Henry Perea, new LL municipal judge, is ready for work


The new Los Lunas interim Municipal Judge Henry L. Perea brings 24 years of criminal justice and four years of military experience to the position.

Henry Perea: Los Lunas Municipal Judge

Perea was sworn in on July 30 by District Court Judge James Sanchez, and is currently busy with judicial training, learning how the department functions internally, as well as making sure the staff has all the tools they need to do their job, he said.

“I’m a person of systems. I like to build in systems so that things run more efficiently — step one, step two, step three,” Perea said. “I’m having them look at the different forms we have to see how we can work with those forms and maybe make it a little easier for the police department and for us as well, so that we don’t have this big paper trail going on.”

Perea’s goal is to make the court a smoother, more efficient operation, and to be a good listener and collector of facts as a judge, he said.

“I’m going to work with my staff as a team,” he said. “This is not a one person job. These folks have years of experience, and I want them to lend that over to me.”

Working in the prison system, Perea has heard every clever excuse and tall tale, but he is also a firm believer in prisoner rights, and treating everyone with respect.

“If I have someone coming in front of me over and over and over again, apparently that person is not listening — apparently they’re not getting the message,” Perea said. “So, maybe a stronger message may be necessary. But if you have first-timers who are coming in, begging, ‘Please don’t screw up my record,’ … I may send them to class, defer the sentence, so they’re being sent a message, but not compared to something that would be placed on their record.”

The Los Lunas native served four years in the Air National Guard after graduating high school. He then went on to a career in corrections.

He retired from his post as deputy chief of the Bernalillo County Metropolitan Detention Center in January 2010.

“It has certainly given me a lot of insight and experience ensuring the constitutional rights of inmates,” Perea said. “And (making sure) the well being of inmates and staff were being enforced properly.”

Perea started out as a corrections officer and worked his way up to deputy chief.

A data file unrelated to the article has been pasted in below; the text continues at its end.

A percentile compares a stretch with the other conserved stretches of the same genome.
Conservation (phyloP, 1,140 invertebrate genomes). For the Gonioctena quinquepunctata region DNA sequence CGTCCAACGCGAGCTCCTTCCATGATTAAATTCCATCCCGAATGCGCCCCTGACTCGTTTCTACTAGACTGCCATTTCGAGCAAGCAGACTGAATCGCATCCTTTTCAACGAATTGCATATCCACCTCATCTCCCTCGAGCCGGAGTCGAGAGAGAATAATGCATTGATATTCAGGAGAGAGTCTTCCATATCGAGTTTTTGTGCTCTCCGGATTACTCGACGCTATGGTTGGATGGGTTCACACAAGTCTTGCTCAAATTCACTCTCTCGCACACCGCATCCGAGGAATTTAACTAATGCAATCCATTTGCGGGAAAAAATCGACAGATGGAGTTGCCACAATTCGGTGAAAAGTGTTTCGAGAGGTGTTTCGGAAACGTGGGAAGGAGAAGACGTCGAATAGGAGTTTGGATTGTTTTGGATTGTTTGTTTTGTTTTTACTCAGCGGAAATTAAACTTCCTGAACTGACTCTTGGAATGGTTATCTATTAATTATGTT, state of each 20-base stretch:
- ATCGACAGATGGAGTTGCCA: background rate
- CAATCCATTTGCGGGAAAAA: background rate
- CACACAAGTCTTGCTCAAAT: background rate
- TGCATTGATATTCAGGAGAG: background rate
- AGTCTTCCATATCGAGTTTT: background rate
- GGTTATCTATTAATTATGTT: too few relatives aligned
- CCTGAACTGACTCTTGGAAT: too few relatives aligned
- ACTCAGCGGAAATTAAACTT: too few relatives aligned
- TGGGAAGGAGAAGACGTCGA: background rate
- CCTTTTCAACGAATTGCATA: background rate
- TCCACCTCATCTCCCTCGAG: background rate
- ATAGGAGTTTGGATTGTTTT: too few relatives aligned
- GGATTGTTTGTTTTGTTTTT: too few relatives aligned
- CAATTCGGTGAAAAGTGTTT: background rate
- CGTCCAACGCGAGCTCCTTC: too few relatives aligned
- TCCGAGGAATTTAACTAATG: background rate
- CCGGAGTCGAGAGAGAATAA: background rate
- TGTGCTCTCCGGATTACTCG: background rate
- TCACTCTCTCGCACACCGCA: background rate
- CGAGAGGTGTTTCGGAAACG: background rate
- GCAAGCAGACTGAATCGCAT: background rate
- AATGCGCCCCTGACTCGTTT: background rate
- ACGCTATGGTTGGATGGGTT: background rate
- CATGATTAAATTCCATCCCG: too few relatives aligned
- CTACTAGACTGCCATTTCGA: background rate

He has supervised more than 400 employees, and worked in internal affairs presiding over pre-hearings, reviewing incident reports and conducting investigations on inmate or corrections officer wrong doing, unethical behavior or policy violations. He has also functioned a mediator.

As a deputy chief, he gained experience with federal and district courts, and was involved in the McClendon case — a federal civil rights lawsuit over inmate conditions at the downtown Albuquerque jail.

Perea was charged with overseeing the case, meeting with the opposing attorneys and investigating inmates’ complaints to resolve them.

Perea is a graduate of Los Lunas High School and has taken courses in criminal justice, sociology and psychology at the University of New Mexico.

After retiring from the detention center, Perea planned to run for the Los Lunas Village Council in 2014, but when he heard the village was looking for an interim judge, he jumped on it.

Perea was inspired by his father, the late Henry Perea, who worked with the developmentally disabled for 30 years at the Los Lunas Hospital and Training Center, and was a village councilor for 20 years. His father taught him the value of community service, Perea said.

“I plan on doing the best job possible for the community of Los Lunas,” he said. “I want everybody, when they come in to the court, to feel comfortable. You know, everybody makes mistakes … I want to educate the defendants.”

He and his wife, Valerie, have six children altogether, five boys and a girl. Perea’s eldest son, Michael, followed in his father’s footsteps and is a corrections officer at the Metro Detention Center.

Perea has requested a special public swearing-in ceremony at his father’s namesake building, the Henry Perea building, owned by the state and located at 750 Morris Road.

The time and date is to be announced, but will be held later this month.

-- Email the author at dfox@news-bulletin.com.